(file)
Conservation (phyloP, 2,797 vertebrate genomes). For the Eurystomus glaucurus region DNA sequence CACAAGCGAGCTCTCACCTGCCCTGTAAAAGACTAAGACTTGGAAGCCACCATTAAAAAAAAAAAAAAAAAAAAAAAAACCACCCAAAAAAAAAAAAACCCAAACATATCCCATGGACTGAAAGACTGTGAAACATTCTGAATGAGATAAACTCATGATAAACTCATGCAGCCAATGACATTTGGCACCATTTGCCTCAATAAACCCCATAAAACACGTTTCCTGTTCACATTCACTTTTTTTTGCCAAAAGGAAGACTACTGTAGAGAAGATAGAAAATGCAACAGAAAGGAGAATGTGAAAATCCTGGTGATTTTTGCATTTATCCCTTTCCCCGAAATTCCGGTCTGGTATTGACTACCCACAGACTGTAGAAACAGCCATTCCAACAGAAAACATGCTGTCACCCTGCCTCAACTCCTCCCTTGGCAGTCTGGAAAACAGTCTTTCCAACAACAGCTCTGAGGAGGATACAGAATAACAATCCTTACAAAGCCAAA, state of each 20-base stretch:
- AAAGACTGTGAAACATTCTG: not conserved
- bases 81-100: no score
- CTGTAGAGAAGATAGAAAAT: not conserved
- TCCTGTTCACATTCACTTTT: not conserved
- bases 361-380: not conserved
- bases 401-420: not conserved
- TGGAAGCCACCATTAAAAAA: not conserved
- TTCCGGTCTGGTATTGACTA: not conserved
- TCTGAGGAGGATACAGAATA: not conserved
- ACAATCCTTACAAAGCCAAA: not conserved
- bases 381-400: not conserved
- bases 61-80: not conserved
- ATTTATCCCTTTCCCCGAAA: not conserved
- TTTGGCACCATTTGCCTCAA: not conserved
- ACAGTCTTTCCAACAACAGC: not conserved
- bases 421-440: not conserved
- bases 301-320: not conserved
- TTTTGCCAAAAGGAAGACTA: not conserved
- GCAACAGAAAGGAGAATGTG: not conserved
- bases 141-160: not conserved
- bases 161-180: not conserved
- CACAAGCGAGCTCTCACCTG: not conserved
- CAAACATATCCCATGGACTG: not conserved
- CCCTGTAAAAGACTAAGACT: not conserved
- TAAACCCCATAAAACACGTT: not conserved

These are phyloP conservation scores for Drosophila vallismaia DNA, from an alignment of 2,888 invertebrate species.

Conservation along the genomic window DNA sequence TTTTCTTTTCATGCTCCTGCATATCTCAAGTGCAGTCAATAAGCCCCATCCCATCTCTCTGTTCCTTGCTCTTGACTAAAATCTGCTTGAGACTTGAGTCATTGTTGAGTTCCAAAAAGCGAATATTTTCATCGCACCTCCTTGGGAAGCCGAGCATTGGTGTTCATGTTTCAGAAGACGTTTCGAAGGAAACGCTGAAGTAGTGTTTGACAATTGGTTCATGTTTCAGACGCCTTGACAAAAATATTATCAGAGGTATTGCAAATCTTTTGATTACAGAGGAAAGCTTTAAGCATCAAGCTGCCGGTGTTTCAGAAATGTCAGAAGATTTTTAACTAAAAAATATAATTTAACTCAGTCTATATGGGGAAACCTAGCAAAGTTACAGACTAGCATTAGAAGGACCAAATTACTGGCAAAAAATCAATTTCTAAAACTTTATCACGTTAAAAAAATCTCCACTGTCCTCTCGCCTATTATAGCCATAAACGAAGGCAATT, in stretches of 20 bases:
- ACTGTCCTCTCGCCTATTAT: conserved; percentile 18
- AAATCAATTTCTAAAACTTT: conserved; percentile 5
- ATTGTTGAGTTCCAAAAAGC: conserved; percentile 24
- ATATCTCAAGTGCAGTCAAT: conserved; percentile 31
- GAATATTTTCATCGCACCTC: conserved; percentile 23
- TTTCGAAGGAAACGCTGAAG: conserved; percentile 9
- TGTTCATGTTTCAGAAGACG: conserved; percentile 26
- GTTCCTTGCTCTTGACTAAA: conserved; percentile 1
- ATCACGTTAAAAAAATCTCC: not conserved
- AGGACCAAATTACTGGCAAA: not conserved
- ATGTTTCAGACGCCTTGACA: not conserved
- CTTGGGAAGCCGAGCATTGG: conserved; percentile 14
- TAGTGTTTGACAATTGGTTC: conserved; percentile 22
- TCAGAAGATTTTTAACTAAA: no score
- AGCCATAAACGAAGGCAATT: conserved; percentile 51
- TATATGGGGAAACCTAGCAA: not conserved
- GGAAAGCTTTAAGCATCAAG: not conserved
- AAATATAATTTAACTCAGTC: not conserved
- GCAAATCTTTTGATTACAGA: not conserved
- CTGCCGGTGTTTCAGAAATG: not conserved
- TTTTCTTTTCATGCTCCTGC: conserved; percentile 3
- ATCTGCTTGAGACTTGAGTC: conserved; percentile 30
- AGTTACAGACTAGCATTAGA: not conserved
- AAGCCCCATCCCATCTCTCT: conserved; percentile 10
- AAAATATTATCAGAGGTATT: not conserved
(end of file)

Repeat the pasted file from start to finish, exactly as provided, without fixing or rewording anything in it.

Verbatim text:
Conservation (phyloP, 2,797 vertebrate genomes). For the Eurystomus glaucurus region DNA sequence CACAAGCGAGCTCTCACCTGCCCTGTAAAAGACTAAGACTTGGAAGCCACCATTAAAAAAAAAAAAAAAAAAAAAAAAACCACCCAAAAAAAAAAAAACCCAAACATATCCCATGGACTGAAAGACTGTGAAACATTCTGAATGAGATAAACTCATGATAAACTCATGCAGCCAATGACATTTGGCACCATTTGCCTCAATAAACCCCATAAAACACGTTTCCTGTTCACATTCACTTTTTTTTGCCAAAAGGAAGACTACTGTAGAGAAGATAGAAAATGCAACAGAAAGGAGAATGTGAAAATCCTGGTGATTTTTGCATTTATCCCTTTCCCCGAAATTCCGGTCTGGTATTGACTACCCACAGACTGTAGAAACAGCCATTCCAACAGAAAACATGCTGTCACCCTGCCTCAACTCCTCCCTTGGCAGTCTGGAAAACAGTCTTTCCAACAACAGCTCTGAGGAGGATACAGAATAACAATCCTTACAAAGCCAAA, state of each 20-base stretch:
- AAAGACTGTGAAACATTCTG: not conserved
- bases 81-100: no score
- CTGTAGAGAAGATAGAAAAT: not conserved
- TCCTGTTCACATTCACTTTT: not conserved
- bases 361-380: not conserved
- bases 401-420: not conserved
- TGGAAGCCACCATTAAAAAA: not conserved
- TTCCGGTCTGGTATTGACTA: not conserved
- TCTGAGGAGGATACAGAATA: not conserved
- ACAATCCTTACAAAGCCAAA: not conserved
- bases 381-400: not conserved
- bases 61-80: not conserved
- ATTTATCCCTTTCCCCGAAA: not conserved
- TTTGGCACCATTTGCCTCAA: not conserved
- ACAGTCTTTCCAACAACAGC: not conserved
- bases 421-440: not conserved
- bases 301-320: not conserved
- TTTTGCCAAAAGGAAGACTA: not conserved
- GCAACAGAAAGGAGAATGTG: not conserved
- bases 141-160: not conserved
- bases 161-180: not conserved
- CACAAGCGAGCTCTCACCTG: not conserved
- CAAACATATCCCATGGACTG: not conserved
- CCCTGTAAAAGACTAAGACT: not conserved
- TAAACCCCATAAAACACGTT: not conserved

These are phyloP conservation scores for Drosophila vallismaia DNA, from an alignment of 2,888 invertebrate species.

Conservation along the genomic window DNA sequence TTTTCTTTTCATGCTCCTGCATATCTCAAGTGCAGTCAATAAGCCCCATCCCATCTCTCTGTTCCTTGCTCTTGACTAAAATCTGCTTGAGACTTGAGTCATTGTTGAGTTCCAAAAAGCGAATATTTTCATCGCACCTCCTTGGGAAGCCGAGCATTGGTGTTCATGTTTCAGAAGACGTTTCGAAGGAAACGCTGAAGTAGTGTTTGACAATTGGTTCATGTTTCAGACGCCTTGACAAAAATATTATCAGAGGTATTGCAAATCTTTTGATTACAGAGGAAAGCTTTAAGCATCAAGCTGCCGGTGTTTCAGAAATGTCAGAAGATTTTTAACTAAAAAATATAATTTAACTCAGTCTATATGGGGAAACCTAGCAAAGTTACAGACTAGCATTAGAAGGACCAAATTACTGGCAAAAAATCAATTTCTAAAACTTTATCACGTTAAAAAAATCTCCACTGTCCTCTCGCCTATTATAGCCATAAACGAAGGCAATT, in stretches of 20 bases:
- ACTGTCCTCTCGCCTATTAT: conserved; percentile 18
- AAATCAATTTCTAAAACTTT: conserved; percentile 5
- ATTGTTGAGTTCCAAAAAGC: conserved; percentile 24
- ATATCTCAAGTGCAGTCAAT: conserved; percentile 31
- GAATATTTTCATCGCACCTC: conserved; percentile 23
- TTTCGAAGGAAACGCTGAAG: conserved; percentile 9
- TGTTCATGTTTCAGAAGACG: conserved; percentile 26
- GTTCCTTGCTCTTGACTAAA: conserved; percentile 1
- ATCACGTTAAAAAAATCTCC: not conserved
- AGGACCAAATTACTGGCAAA: not conserved
- ATGTTTCAGACGCCTTGACA: not conserved
- CTTGGGAAGCCGAGCATTGG: conserved; percentile 14
- TAGTGTTTGACAATTGGTTC: conserved; percentile 22
- TCAGAAGATTTTTAACTAAA: no score
- AGCCATAAACGAAGGCAATT: conserved; percentile 51
- TATATGGGGAAACCTAGCAA: not conserved
- GGAAAGCTTTAAGCATCAAG: not conserved
- AAATATAATTTAACTCAGTC: not conserved
- GCAAATCTTTTGATTACAGA: not conserved
- CTGCCGGTGTTTCAGAAATG: not conserved
- TTTTCTTTTCATGCTCCTGC: conserved; percentile 3
- ATCTGCTTGAGACTTGAGTC: conserved; percentile 30
- AGTTACAGACTAGCATTAGA: not conserved
- AAGCCCCATCCCATCTCTCT: conserved; percentile 10
- AAAATATTATCAGAGGTATT: not conserved